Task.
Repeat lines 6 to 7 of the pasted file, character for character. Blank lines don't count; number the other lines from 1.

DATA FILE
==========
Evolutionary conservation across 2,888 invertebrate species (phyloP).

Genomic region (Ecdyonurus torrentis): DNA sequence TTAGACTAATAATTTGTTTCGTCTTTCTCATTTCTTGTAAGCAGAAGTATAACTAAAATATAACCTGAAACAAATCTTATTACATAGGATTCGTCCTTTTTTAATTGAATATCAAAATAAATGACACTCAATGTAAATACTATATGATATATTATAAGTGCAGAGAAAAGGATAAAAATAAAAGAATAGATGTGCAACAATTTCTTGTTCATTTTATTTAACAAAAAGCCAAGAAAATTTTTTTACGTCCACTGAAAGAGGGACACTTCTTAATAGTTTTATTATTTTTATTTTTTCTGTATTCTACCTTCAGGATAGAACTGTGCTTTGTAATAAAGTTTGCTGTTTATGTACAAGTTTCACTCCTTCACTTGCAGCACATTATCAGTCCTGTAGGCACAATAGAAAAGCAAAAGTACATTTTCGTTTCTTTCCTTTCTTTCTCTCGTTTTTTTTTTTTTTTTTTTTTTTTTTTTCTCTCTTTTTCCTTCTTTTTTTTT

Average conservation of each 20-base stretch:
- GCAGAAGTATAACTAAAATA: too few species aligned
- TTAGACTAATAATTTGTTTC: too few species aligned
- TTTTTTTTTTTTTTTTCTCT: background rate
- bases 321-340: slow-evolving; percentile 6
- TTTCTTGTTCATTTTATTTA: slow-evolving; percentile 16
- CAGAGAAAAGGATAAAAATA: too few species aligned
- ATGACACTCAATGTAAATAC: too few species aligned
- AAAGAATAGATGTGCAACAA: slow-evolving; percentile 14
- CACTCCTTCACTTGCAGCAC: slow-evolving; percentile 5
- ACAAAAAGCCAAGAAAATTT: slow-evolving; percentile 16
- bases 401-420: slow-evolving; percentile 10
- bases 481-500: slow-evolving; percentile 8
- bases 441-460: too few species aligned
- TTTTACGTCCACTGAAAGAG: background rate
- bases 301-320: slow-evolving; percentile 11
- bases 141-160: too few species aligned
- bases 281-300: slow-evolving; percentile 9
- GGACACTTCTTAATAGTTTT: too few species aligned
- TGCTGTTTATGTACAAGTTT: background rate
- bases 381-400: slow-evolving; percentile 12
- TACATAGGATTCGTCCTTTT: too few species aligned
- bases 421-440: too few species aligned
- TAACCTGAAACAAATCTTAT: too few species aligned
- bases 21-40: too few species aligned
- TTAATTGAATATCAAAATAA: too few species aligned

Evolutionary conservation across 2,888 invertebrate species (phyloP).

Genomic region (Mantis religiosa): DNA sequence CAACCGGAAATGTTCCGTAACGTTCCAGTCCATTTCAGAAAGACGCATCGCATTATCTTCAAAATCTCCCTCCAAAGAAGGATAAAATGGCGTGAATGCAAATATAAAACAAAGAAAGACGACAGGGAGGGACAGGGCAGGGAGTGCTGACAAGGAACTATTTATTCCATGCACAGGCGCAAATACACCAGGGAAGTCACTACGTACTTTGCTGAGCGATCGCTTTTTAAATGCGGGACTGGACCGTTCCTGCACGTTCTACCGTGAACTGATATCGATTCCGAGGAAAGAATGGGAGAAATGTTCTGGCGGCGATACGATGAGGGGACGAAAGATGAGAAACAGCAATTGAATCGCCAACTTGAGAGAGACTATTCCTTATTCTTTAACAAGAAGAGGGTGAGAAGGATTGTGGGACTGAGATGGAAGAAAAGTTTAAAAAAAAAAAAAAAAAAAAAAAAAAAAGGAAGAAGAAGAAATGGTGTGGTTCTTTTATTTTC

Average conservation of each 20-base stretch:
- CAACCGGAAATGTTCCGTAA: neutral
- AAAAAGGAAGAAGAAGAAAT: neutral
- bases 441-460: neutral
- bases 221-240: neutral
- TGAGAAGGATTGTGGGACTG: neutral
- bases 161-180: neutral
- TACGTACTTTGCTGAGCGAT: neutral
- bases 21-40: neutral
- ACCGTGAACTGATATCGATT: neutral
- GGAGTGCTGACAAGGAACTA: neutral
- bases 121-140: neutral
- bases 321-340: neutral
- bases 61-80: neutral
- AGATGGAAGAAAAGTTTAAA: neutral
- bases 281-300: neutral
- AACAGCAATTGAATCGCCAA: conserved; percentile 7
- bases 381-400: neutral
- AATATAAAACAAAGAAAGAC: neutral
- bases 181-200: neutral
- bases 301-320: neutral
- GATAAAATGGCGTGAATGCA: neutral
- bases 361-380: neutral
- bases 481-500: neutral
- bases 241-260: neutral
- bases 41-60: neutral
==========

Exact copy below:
- TTTTTTTTTTTTTTTTCTCT: background rate
- bases 321-340: slow-evolving; percentile 6